Google's $35 Chromecast dongle for beaming video and music to HD TVs from smartphones, tablets and laptops appears to be a clear hit for use in America's living rooms. The dongle was already in short supply a day after it was announced.
The Chromecast dongle (Image: Google)
Aside from its consumer appeal, however, might Chromecast also have value for business uses inside enterprises? Or, at least, could it catch on with tech-savvy individual sales personnel or BYOD-friendly executives who might need a mobile gadget to project a slide show or video presentation to a larger HD monitor while on a client visit?
The 2-in. Chromecast device would be easy enough to carry along on a business trip: Just open a Chrome browser to a tab with a sales presentation or other document on just about any fast laptop running Mac or Windows. Then, plug the Chromecast dongle into the HDMI port of an HD display, and plug in power from the USB-ready cord provided with Chromecast. A Wi-Fi connection is also needed.
With its initial release, Chromecast supports streaming content from Netflix, YouTube, Google Play Movies and Google Play Music from an iOS or Android device. Also, now in beta, users with a fast laptop running Windows, Mac or Chrome OS with the Chrome browser can use the Chromecast to show content inside of a Chrome tab to the HD display. Google also seems on course in future rollouts to make the content in a Chrome browser tab stream to an HD display from any Android or iOS device as well.
An early review by Computerworld's JR Raphael found that Chromecast beaming of Chrome tab content from a Chromebook laptop and a Windows desktop computer "worked brilliantly" although with a slight delay, even in beta. (Note: The user also has to install Google Cast Chrome extension on the laptop or desktop, which is available for free in the Chrome Web Store.)
The idea of an executive streaming a full-featured audio and video financial presentation or product roadmap to a big HD display with Chromecast sounds in theory like the ultimate mobile worker cool tool, several analysts said. However, it's just too soon to say whether Chromecast could catch on in common practice with workers, at least in any widespread way.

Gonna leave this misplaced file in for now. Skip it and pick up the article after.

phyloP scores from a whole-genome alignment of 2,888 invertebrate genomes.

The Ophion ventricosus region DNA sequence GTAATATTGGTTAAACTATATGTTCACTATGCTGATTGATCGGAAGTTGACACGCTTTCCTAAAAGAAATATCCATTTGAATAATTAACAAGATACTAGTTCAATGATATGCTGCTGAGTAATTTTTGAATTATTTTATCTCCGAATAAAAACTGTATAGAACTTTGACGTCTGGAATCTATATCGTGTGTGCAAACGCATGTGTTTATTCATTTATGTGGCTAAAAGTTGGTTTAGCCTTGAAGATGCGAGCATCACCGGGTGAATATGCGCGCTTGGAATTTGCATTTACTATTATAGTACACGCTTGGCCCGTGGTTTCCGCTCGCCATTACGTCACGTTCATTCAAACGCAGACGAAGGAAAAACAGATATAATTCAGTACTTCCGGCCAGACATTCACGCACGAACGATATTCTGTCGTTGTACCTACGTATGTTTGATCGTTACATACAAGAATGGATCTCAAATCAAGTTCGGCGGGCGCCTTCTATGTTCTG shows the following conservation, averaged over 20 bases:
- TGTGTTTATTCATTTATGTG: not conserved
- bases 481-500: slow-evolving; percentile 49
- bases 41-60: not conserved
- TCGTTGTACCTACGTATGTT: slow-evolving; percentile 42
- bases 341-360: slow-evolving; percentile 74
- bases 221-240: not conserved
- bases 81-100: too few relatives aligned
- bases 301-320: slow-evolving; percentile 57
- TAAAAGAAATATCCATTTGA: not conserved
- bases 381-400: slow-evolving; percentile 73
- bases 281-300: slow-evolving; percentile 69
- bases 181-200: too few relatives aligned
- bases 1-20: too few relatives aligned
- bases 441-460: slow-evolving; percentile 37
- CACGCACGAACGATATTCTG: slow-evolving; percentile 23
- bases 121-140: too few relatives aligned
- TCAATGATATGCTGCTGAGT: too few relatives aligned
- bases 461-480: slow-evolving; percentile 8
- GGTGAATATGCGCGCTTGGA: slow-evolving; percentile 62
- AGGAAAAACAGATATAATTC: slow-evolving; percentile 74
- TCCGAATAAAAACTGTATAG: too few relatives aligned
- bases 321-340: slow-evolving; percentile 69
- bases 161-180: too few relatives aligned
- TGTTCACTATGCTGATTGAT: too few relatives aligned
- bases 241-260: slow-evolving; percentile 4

Chromecast for workers "will have limited appeal," predicted Jack Gold, an analyst at J. Gold Associates. One shortcoming is that the Chrome browser is not widely deployed in enterprises, he said. Many workers are already using iPads for sales presentations, Gold said. While the iPad supports the Chrome browser, streaming content from a Chrome tab on an iOS or Android device still remains in the future.
Also, enterprise IT shops would rather not hand out Chromecast dongles or encourage deployment of another new browser, Chrome, in addition to other browsers widely in use. "Even though the Chromecast $35 price is very attractive, I think ultimately most enterprises would rather provide a standards-based, built-in system capability, rather than try to deploy a new browser and provide people with dongles," Gold said.
Chromecast for workers will "take root, especially in smaller companies and nimble startups, [but] will be slow to gain traction in established enterprises," added Charles Golvin, an analyst at Forrester Research. Eventually, it will catch on in enterprises, "but that change in behavior will happen slowly."
A big reason, Golvin said, is that road warrior behavior is already so ingrained that enterprise presentations are expected to be done with traditional projectors, many in high-end audio-visual presentation facilities. "You bring your laptop, plug in the VGA or HDMI cable, and project the presentation," he said.
Also, most presentations today are done in Microsoft PowerPoint, Golvin added. To beam such a presentation with Chromecast would require one of two things: Microsoft would have to natively support Chromecast, which is "not gonna happen." Or, the presentation would have to be beamed via Chrome, which would require using Google Docs or Office Web Apps. Google Docs doesn't always render with the same level of fidelity as a PowerPoint, Golvin said.
Even with Office Web Apps, "users would need to shift their behavior," Golvin said. Instead, he added, "I expect many people would simply prefer to physically plug in their laptop and use their native app."
Gold said there are several technical initiatives under way to ultimately create a single wireless streaming standard using Wi-Fi. Apparently Google wasn't willing to wait for such a standard in the face of growing competition, mainly from Apple, which has already sold 13 million Apple TVs for $99 apiece. Apple TV is a standalone product that doesn't require a phone, tablet or Chrome browser, and its sales made up 56% of the video-streaming device market in 2012, according to Frost & Sullivan.
The fact that Chromecast is a standalone product could be quite appealing to some road warriors, since the dongle is small, mostly cordless (aside from the power connection) and wouldn't require a location being visited on a business trip to have Apple TV running to allow streaming of content.
In a word, Chromecast is arguably more mobile than other options, analysts said, but it still could take time to catch on in the work place.
Matt Hamblen covers mobile and wireless, smartphones and other handhelds, and wireless networking for Computerworld. Follow Matt on Twitter at @matthamblen or subscribe to Matt's RSS feed. His email address is firstname.lastname@example.org.
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